“It’s powered by electricity and would not cause pollution or damage to the environment as a traditional fire extinguisher would do,” said Lu Hao, the main inventor of the sonic fire extinguisher. “Furthermore, the sound frequency is between 55 and 65 hertz, so it is harmless to human beings.” 

Lu says their product is especially suitable for extinguishing fires in enclosed small spaces or where valuable items are kept. It can also be used for promoting fire-extinguishing education.

The team has applied for patents for their inventions and they have won several awards in other competitions.

Lu revealed they are now continuing research on the product to make it more powerful.

Zhu Wenbin, a graduate from Donghua University, presented his towels that could tell people whether they were clean or dirty by the changing colors of the patterns on them.

Zhu made it known that he developed some smart-echo technology to use alga extract on textiles, such as towels.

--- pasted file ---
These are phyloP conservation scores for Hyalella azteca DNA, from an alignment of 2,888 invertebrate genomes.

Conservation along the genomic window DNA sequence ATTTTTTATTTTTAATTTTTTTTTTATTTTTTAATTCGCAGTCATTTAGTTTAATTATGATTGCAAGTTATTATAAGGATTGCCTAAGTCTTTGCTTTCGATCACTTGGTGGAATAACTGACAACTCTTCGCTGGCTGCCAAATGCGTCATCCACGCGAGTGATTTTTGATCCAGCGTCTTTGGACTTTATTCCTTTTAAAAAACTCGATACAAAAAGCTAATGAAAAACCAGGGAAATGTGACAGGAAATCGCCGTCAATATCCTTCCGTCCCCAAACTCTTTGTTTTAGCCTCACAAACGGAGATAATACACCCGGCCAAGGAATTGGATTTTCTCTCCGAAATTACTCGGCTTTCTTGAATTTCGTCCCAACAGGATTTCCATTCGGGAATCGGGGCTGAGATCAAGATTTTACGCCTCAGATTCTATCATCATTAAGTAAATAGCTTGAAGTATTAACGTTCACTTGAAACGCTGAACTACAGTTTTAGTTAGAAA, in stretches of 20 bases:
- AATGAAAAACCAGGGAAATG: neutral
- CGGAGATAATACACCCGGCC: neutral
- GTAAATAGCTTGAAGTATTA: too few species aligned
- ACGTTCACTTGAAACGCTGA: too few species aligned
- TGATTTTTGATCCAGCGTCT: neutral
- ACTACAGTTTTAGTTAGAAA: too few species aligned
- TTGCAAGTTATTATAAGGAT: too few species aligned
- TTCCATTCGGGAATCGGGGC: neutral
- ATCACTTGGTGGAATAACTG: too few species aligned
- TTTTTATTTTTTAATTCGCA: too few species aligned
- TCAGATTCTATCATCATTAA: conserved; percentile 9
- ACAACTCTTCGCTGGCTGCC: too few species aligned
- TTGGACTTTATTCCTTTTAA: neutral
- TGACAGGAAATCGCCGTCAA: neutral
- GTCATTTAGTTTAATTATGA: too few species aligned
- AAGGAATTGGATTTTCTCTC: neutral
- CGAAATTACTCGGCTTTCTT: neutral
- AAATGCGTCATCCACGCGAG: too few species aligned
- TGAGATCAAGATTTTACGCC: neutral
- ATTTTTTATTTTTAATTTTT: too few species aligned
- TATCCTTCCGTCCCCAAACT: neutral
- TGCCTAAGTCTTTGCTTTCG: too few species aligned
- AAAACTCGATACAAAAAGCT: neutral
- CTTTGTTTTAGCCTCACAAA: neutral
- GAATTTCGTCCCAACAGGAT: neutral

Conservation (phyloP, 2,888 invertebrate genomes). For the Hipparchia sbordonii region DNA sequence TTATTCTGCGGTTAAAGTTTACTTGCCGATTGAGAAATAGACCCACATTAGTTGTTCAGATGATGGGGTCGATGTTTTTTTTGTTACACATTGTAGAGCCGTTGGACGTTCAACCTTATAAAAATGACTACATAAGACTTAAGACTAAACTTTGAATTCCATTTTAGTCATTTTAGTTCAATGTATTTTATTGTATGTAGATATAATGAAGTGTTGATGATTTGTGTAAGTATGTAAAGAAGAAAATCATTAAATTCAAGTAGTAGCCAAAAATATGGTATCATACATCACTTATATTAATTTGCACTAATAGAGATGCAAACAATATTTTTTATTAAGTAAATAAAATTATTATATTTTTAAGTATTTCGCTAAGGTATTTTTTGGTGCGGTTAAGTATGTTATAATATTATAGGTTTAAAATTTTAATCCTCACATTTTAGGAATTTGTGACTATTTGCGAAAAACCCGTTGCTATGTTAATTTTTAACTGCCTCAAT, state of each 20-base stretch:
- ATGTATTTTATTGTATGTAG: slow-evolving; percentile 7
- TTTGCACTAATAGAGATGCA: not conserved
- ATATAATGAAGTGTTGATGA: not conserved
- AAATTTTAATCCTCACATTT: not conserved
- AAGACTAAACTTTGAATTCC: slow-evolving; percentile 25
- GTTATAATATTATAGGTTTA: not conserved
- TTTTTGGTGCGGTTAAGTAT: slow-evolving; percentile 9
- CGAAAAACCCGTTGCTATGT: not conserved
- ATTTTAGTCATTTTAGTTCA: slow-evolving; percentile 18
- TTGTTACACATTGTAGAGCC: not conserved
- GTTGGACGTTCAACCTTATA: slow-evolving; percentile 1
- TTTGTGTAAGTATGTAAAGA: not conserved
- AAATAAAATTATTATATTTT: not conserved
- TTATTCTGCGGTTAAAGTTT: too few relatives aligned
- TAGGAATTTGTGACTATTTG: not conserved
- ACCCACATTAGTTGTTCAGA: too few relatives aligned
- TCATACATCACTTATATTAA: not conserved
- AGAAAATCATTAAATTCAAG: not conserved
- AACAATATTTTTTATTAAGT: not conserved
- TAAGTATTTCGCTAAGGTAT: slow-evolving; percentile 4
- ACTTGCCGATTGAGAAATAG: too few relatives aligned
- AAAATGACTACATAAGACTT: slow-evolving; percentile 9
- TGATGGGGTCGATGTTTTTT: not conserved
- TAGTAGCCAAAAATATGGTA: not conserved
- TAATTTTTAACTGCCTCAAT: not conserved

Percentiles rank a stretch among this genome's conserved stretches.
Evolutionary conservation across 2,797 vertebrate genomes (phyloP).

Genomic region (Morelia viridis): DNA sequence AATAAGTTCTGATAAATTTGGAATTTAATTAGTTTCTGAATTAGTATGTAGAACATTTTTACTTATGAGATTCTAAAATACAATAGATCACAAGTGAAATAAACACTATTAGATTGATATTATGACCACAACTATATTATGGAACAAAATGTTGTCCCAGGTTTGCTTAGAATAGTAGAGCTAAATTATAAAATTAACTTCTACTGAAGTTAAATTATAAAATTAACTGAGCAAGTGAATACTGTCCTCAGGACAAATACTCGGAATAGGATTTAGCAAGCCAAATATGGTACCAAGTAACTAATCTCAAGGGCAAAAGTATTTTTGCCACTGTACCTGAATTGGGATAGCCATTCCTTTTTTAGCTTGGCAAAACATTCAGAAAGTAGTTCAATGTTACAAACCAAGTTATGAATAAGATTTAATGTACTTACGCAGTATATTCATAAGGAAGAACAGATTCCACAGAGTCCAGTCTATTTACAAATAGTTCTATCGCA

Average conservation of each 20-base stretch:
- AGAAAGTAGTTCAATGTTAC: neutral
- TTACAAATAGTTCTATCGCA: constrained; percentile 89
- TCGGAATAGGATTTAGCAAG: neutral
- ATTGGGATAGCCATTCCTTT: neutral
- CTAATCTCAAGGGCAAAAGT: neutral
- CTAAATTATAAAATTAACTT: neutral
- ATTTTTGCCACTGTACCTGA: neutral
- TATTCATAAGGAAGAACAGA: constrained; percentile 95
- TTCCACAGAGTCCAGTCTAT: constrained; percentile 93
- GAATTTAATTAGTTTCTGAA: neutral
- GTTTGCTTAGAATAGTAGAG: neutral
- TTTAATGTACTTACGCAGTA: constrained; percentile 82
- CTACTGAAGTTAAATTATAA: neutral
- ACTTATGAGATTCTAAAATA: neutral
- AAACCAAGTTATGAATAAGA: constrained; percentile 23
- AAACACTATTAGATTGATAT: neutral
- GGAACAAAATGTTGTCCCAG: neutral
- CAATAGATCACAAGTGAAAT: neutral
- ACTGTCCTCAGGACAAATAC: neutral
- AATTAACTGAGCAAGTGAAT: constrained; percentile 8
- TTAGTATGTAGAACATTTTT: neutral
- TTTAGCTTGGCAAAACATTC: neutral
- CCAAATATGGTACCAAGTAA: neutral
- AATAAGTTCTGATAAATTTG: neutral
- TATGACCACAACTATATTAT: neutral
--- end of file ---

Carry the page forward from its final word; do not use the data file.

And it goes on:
When the textiles are tainted by pollutants, like grease, sweat and bacterial metabolites, the strips or other patterns with alga extract would change color from blue to pink, reminding users to clean them or change new ones. And when the pollutants are washed up, the color would return to blue.

Zhu believes his products could help people develop a healthy habit in using towels.

He has opened a company called Planto Life and the towels are selling well up to now.

A towel for an adult is priced at 59 yuan each, much more expensive than ordinary towels. But he is confident his product will be popular as Chinese people are increasing concern about their health and quality of life.

He said he has begun cooperating with some American partners to bring Planto Life products to America. Zhu is also researching to develop bed sheets and underwear with the same technology. The global sales volume of all his products is estimated to reach 7 million yuan in the first year.